Some Zimbabweans dared to hope that the fall of long-time authoritarian leader Robert Mugabe, a year ago would finally bring change after years of economic decline, corruption and repression.
But the last 12 months have been tough, with few signs of Zimbabwe emerging into a new era.
Consumer prices last month rocketed at their fastest pace since hyperinflation a decade ago, with annual inflation hitting 20.9 percent, and many Zimbabweans saying the real rate is far higher.
Cash remains scarce, with depositors forced to line up outside banks to get limited withdrawals of “bond notes”. Shortages of everyday essentials such as bread, chicken, cooking oil, and petrol have worsened since Mugabe’s fall, as the country runs out of foreign currency to buy imported goods.
Long queues outside petrol stations and empty shops have become regular sights, while medicine supplies have also become scarcer and far more expensive.
Mugabe’s ZANU-PF party easily won the July election. The party’s leader Emmerson Mnangagwa, who succeeded Mugabe, won the presidential race with just over 50 per cent—narrowly avoiding a second-round run-off against Nelson Chamisa of the main opposition MDC.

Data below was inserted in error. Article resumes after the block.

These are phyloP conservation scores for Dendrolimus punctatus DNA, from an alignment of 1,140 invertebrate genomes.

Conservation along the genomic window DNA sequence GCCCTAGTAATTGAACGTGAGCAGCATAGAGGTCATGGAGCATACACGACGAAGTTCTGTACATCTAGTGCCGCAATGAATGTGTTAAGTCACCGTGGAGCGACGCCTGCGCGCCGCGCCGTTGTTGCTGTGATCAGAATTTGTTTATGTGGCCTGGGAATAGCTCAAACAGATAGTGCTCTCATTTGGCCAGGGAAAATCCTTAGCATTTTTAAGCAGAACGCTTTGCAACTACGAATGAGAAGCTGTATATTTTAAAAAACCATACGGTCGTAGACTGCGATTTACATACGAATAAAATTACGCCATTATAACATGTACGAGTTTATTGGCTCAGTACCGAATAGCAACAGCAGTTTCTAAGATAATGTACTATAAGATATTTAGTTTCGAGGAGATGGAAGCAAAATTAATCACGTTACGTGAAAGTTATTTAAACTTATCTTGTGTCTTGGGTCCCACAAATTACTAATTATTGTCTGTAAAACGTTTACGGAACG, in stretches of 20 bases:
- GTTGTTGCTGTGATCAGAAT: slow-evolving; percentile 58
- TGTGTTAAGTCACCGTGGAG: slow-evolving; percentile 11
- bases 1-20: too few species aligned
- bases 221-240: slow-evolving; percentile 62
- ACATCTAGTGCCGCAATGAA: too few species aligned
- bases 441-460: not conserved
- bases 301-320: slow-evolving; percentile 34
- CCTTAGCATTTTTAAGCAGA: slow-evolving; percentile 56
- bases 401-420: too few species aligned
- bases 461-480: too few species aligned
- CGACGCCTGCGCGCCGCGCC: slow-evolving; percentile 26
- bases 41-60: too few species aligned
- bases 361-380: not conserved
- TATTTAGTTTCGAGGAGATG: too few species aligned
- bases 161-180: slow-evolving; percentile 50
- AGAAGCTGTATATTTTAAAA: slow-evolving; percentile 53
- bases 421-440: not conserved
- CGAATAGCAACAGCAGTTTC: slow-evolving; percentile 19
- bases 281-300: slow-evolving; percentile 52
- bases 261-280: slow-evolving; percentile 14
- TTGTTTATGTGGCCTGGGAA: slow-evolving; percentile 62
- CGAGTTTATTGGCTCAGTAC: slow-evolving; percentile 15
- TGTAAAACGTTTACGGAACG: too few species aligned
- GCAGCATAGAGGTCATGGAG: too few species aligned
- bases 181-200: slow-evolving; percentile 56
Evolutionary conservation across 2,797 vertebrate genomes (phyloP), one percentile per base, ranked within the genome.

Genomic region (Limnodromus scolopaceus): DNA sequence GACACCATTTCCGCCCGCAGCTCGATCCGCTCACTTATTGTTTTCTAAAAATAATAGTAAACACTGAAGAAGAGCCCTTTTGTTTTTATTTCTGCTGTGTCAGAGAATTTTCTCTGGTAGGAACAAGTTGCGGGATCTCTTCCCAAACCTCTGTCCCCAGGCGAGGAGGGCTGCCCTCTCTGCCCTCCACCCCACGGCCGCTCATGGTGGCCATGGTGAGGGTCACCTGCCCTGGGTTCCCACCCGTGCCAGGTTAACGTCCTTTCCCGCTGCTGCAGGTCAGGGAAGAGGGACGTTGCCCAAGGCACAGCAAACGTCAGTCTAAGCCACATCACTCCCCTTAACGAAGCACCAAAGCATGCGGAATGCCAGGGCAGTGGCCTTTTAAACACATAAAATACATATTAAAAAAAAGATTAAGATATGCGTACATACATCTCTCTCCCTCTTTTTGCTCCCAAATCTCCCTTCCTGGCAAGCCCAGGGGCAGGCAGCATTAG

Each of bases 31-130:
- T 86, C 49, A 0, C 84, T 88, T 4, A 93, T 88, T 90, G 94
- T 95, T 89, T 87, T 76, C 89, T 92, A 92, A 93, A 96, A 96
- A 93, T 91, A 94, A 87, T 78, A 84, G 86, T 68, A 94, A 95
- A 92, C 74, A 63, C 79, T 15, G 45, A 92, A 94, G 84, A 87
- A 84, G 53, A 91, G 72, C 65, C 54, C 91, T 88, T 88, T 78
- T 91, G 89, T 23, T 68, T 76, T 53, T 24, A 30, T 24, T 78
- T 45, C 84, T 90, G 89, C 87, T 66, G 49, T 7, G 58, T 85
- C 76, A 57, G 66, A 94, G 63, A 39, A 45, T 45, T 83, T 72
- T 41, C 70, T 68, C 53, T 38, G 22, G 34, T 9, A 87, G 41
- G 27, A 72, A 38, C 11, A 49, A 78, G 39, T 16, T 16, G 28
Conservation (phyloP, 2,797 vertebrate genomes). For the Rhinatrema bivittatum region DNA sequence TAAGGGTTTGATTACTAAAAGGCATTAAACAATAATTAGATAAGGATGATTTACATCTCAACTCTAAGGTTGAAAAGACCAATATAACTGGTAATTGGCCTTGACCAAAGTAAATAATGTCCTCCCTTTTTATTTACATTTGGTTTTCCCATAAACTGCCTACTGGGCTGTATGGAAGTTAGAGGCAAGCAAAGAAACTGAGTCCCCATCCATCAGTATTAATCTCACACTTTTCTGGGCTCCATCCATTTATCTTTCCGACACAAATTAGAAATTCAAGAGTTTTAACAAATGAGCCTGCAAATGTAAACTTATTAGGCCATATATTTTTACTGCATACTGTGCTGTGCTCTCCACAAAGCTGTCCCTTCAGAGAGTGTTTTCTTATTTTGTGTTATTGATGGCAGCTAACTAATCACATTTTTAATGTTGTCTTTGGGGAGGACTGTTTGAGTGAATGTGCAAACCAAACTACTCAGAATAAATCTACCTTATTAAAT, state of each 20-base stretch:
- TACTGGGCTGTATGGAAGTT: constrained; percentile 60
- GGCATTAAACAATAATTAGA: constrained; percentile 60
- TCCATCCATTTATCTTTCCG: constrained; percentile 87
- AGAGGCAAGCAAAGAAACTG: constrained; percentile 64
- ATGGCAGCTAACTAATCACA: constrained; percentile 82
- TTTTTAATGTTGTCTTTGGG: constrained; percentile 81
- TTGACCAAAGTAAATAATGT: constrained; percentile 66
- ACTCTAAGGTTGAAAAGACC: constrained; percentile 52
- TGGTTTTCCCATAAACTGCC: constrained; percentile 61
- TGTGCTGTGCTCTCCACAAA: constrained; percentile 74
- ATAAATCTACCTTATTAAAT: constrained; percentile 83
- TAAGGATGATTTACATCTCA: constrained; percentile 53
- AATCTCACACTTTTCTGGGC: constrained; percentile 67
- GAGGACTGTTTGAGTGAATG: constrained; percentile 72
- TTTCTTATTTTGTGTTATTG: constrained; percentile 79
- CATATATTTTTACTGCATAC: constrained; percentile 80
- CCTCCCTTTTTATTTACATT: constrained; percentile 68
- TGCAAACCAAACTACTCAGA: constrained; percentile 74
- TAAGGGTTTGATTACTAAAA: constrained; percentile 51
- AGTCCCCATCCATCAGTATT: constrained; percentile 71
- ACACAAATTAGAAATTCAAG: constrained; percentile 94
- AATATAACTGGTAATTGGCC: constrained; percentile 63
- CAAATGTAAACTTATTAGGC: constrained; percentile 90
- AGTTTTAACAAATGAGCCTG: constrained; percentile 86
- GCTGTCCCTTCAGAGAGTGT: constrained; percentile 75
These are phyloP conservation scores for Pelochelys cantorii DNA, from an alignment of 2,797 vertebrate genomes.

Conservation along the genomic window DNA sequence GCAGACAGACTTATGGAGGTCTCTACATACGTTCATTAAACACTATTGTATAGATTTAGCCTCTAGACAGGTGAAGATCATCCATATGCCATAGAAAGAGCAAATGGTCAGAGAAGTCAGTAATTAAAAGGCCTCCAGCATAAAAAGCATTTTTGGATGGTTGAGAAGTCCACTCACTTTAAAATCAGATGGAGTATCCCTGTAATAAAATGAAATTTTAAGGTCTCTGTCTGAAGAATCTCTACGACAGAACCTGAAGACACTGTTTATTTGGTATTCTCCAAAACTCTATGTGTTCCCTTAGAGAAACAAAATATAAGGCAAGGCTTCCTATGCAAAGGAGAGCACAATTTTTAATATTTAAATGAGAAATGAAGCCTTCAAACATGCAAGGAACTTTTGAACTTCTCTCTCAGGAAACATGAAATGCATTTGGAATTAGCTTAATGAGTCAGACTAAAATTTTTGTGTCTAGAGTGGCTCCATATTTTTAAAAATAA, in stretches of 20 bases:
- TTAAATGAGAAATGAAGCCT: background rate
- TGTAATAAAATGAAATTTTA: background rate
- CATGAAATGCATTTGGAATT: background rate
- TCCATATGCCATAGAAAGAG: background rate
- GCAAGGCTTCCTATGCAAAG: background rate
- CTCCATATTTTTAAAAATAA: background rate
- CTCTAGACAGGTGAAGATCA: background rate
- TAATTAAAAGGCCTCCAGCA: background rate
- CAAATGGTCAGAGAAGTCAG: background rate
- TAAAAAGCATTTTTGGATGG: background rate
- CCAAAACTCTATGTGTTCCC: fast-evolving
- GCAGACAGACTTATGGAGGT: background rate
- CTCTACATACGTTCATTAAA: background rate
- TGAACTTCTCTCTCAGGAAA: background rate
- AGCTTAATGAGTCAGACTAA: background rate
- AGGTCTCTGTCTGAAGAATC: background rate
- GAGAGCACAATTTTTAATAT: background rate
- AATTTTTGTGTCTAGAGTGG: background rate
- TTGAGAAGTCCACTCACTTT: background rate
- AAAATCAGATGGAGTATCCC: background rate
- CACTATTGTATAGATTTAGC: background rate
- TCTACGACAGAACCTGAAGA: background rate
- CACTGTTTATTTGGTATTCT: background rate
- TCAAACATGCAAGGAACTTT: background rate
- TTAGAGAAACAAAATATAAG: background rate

Zimbabwe must clear its arrears before it can raise more loans needed to re-build the country. But continuing targeted US sanctions, which remain in place due to lack of reform, could block fresh loans.
Mnangagwa had pledged to revive the economy, attract foreign investment, and create jobs. But the dire financial problems of the Mugabe era haunt the new reality.
“We are still waiting for investors to come, for jobs to be created, and for prices to come down,” said economist John Robertson.
ZANU-PF defends Mnangagwa’s first-year record. “The economy is showing signs of growth with many foreign businesses interested in investing. We have had hordes of foreign tourists. Those are clear signs that things have changed,” party spokesman Simon Khaya Moyo insisted. -AFP